As a one year old, I fell asleep in an inflatable canoe and was almost lost on the Eel River. True story.
Our family dog, a chocolate Lab (the most loyal of all Labrador varieties), saved me by pulling the line back to shore. Perhaps this is where my fearless trust of nature stems. It has never betrayed me. And since then, little has changed. When there were no hearts to break or be broken by, nothing worth mentioning when my life hit its Doldrums, the outdoors could always give me something worth writing.
We were a camping family and we each had our styles of camping. As children, we had weeks-long voyages to the Redwoods where we drank hot chocolate and swallowed river water and rolled around the rocky banks with marshmallow goo in between our fingers and underneath our nails. Wild cousins jumped off of rocks that scraped heaven, at least by my juvenile standards. We hid in the backs of careening pickup trucks, sneaking by underneath the Park Rangers’ noses on our way to pick wild blackberries from some cliffside unknown to any map. At night we listened to stories told from the mouths of exaggerating aunts and perhaps stoned uncles. The years since have proven how few of these tales were ever true, but none of that is relevant. Tradition trumps truth. And we kept forging it until it looked as strange and stupendous as we liked.
Since those younger days, I have become a girl who likes the finer things in life to be sure. But held at gunpoint I swear to you I would rather wake up in a tent. Sticky dew on the rain flap, on my eyelids, condensation on my sleeping bag.
I never realized how marked my life is by the outdoors until I try to strum up memories without them present. In short, I can’t. Every year, every experience is colored by the delicate frame of a Yosemite Dogwood, the hunching beauty of a Point Reyes Cypress, and the often offensively cold waters of the Pacific. The outdoors are a metric by which I measure everything else. Even while traveling abroad, it isn’t the cities I gravitate towards. It is the lakes, the alpine country, the blistering heat of secluded beaches, countryside littered with nothing but cows and craggy limestone. The ability of wilderness to at once be entirely unique and absolutely universal is astounding to me. It is both domineering and submissive. It astonishes and brings peace. It asks so much of us, yet it gives back a hundred fold, whatever bits of ourselves we manage to dole out.
Something else I have learned as we spend time together, the outdoors are ethereal and exquisite, yes, but they have a biting sense of humor as well. Pure comedy stems from nature. Windstorms while camping that blow tents over into neighboring sites. Catching no fish all day, only to hook a steelhead at the end of your fly rod in the last hour of sunlight. A stack of waves spitting you out onto the shoreline with your bikini bottoms clinging for dear life. Falling off of ski lifts, taking on the bunny slopes after a cool fifteen year hiatus only to find that skiing is freaking difficult and snow is slippery, and there is literally nothing I wouldn’t do to deserve the right to après with the best of them come last chair. All of it can be funny, if you submit to it. Funny, if it is kind enough to drop you not too roughly on your feet.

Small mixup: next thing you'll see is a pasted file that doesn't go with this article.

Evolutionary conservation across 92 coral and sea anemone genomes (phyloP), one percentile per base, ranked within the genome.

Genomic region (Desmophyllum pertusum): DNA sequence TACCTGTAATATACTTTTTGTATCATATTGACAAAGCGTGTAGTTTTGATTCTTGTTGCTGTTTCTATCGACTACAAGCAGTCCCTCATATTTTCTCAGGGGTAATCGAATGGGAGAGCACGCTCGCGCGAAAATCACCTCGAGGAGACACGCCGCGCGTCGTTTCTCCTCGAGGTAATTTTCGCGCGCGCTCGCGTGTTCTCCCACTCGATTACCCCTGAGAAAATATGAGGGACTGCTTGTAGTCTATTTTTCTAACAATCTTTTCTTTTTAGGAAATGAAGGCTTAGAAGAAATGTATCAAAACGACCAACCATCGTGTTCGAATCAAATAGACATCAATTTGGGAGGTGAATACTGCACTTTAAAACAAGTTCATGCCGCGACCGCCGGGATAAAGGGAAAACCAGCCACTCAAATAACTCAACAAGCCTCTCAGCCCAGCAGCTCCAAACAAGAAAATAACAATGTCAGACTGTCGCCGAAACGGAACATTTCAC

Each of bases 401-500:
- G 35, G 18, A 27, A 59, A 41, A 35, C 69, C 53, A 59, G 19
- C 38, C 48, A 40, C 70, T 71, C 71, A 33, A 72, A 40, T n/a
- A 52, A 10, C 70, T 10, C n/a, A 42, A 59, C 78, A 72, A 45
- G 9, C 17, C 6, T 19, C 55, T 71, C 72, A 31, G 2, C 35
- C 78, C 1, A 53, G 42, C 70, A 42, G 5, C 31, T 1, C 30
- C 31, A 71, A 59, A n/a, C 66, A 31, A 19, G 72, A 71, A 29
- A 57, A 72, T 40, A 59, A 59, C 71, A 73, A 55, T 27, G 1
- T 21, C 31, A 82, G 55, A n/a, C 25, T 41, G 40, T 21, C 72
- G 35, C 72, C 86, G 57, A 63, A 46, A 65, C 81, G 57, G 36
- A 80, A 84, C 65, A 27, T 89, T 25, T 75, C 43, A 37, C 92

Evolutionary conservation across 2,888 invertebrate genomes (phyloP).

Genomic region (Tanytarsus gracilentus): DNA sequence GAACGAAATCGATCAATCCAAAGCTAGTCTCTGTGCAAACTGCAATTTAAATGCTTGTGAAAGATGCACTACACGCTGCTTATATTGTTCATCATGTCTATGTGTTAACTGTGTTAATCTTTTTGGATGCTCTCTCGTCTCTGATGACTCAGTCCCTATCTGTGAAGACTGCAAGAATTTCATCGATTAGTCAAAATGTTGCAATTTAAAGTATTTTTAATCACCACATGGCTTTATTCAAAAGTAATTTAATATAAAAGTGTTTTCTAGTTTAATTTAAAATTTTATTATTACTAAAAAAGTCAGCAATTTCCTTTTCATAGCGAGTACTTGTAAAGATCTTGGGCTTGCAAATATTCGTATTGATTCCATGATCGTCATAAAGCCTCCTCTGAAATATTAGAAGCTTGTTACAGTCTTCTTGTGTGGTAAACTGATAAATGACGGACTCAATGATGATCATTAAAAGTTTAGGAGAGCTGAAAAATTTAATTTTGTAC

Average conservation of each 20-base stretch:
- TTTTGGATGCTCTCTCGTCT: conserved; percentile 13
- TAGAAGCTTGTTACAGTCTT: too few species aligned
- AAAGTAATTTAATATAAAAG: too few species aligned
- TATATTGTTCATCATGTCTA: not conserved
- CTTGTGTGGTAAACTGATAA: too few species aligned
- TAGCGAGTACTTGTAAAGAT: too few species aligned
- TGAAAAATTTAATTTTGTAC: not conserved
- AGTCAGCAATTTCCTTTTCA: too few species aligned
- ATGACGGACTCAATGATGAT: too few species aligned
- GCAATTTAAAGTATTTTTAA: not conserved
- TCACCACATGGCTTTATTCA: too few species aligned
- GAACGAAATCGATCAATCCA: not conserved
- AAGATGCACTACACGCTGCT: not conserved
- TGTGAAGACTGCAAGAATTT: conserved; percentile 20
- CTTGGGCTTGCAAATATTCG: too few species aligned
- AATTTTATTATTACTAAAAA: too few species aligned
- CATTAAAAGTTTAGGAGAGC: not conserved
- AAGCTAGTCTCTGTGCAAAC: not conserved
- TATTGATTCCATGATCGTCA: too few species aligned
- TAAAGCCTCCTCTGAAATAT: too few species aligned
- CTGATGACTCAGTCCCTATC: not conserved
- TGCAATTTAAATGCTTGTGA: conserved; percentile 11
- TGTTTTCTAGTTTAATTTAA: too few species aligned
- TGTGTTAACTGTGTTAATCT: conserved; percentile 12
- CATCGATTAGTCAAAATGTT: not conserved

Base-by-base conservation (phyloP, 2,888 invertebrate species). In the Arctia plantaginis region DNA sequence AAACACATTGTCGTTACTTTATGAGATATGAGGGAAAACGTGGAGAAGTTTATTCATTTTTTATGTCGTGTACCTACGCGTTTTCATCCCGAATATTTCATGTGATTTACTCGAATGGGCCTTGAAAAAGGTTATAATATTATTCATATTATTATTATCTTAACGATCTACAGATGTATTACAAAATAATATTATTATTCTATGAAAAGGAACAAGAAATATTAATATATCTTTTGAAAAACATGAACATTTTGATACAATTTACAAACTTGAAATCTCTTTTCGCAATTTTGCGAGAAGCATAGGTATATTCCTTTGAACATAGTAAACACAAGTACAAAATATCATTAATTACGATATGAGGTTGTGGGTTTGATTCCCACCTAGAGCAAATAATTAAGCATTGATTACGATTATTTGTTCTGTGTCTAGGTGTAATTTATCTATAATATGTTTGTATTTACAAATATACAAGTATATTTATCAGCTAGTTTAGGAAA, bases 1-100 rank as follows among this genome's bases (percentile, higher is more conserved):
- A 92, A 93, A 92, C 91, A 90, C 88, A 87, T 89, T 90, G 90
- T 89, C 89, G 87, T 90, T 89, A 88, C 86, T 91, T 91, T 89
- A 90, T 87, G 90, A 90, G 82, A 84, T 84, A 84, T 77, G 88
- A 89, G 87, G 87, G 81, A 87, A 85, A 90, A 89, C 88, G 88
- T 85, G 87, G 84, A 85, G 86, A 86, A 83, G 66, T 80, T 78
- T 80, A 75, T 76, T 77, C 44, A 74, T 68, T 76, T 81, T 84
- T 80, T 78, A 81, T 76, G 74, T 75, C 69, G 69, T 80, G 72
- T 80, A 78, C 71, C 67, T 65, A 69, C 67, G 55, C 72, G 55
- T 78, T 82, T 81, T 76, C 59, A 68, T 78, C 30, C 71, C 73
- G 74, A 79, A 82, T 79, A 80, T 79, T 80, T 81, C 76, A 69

The lessons that are gleaned from not just acquainting ourselves with the outdoors, but also wholeheartedly loving them, are useful in a multitude of life’s circumstances. The patience we adopt when navigating unpredictable weather is not unlike the patience used when maneuvering a friend’s testy moods. The challenges posed by extreme wilderness prompt us to rise to occasions we normally would not dare face. The land teaches us to rely on each other and rely on ourselves in ways modern technology no longer asks us to. There was a time it was us and the wilderness and not a damn thing else. And we survived. We thrived. We can still do this; we should still try.
Last summer, my cousins and I relived our camping excursions together for the first time in over a decade. There were fewer marshmallows, a significantly greater amount of beer. Instead of the Redwoods, it was the Point Reyes Seashore and we hiked seven miles with fifty pounds of shit attached to our bodies rather than driving up to the campsite in car seats, plopped gracefully into slingback camper chairs by our parents. The hike was so strenuous and the weather so gorgeously hot that we nearly ditched the tent several times before proper reasoning found its way back into the driver’s seat. We compromised by drinking half the beer instead, all in the name of “lightening our load.” I was not almost lost on the Eel River, but found again in the expanse of nature that hums steadily no matter how lost you get, no matter how many people you’ve become and undone in the spaces of time spent apart.
// Photo courtesy of Isabel Baer; keep reading the Big Outdoor Guide here.